People wounded in fighting in the Gaza Strip are dying because ambulances cannot reach them, the International Committee of the Red Cross said Monday.
"The situation is extremely dangerous and the coordination of ambulance services is very complex because of the incessant attacks and military operations," ICRC spokeswoman Dorothea Krimitsas said in Geneva.
"Wounded people have died while waiting for Palestinian Red Crescent ambulances," she added.
"In some other cases, ambulances cannot reach the wounded at all because of the ongoing fighting and shelling."
Some 555 Palestinians have now been killed and 2,700 wounded since the start of the Israeli offensive to halt Hamas rocket fire on December 27, the head of Gaza's emergency services said Monday.
The area's health services are under stress, with many health workers unable to reach their hospitals, and emergency rooms and intensive care units overwhelmed, according to the Red Cross.
At least two hospitals were out of fuel for their generators, the only source of power available, spokeswoman Krimitsas said.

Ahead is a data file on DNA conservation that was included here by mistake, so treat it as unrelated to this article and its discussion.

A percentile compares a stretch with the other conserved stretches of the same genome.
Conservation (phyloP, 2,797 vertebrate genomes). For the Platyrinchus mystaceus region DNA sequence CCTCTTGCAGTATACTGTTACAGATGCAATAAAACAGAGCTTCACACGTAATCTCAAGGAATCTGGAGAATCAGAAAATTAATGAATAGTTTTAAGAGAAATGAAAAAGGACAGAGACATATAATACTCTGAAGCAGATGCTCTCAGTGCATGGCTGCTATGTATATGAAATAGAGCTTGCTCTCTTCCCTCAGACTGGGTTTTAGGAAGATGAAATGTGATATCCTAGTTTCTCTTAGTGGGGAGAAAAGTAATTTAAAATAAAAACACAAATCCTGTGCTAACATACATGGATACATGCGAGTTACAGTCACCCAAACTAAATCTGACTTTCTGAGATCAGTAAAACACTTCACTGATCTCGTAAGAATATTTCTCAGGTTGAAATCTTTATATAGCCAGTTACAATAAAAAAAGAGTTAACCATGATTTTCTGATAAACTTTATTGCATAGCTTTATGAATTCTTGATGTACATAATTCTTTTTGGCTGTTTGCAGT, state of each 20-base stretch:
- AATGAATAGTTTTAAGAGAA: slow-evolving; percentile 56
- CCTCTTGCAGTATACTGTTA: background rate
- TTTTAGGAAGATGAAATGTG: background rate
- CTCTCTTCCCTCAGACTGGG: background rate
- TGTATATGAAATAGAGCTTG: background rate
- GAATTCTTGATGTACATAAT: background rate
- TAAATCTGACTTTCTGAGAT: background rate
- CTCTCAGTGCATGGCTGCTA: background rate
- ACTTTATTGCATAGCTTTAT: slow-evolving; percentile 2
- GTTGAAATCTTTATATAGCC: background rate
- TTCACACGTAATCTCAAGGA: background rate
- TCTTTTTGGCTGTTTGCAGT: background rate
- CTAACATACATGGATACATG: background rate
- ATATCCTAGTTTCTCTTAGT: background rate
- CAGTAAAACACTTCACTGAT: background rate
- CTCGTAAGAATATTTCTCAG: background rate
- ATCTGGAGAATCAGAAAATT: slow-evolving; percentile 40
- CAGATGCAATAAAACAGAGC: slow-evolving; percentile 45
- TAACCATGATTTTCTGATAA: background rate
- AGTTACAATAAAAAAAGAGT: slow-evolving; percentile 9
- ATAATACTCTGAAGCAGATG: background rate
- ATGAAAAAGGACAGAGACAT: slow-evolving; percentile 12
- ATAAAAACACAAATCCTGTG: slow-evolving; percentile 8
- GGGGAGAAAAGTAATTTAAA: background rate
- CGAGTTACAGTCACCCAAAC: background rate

The organisation was also concerned about water supplies in the densely populated coastal strip.
Krimitsas said two out of the 45 wells in the Gaza Strip were out of action after having been hit during Israeli air raids, while the pumps on eight others were no longer working because of power cuts.
"Half a million people, that's about one third of the population of the territory, are threatened with being completely deprived of water," she said.
Krimitsas said technicians needed to gain access to the electrical installations damaged during the fighting.
A team of four ICRC medical staff, including a surgeon, were allowed into the Gaza Strip from Israel on Monday after three days' delay, the relief agency said.
They are due to help staff at the territory's Shifa hospital carry out complex operations on the wounded. The medical team also brought in tetanus vaccines for children and blood supplies, Krimitsas said.
"Hospitals had completely run out of these vaccines, which are potentially lifesaving for patients with dirty wounds or needing an operation," she said.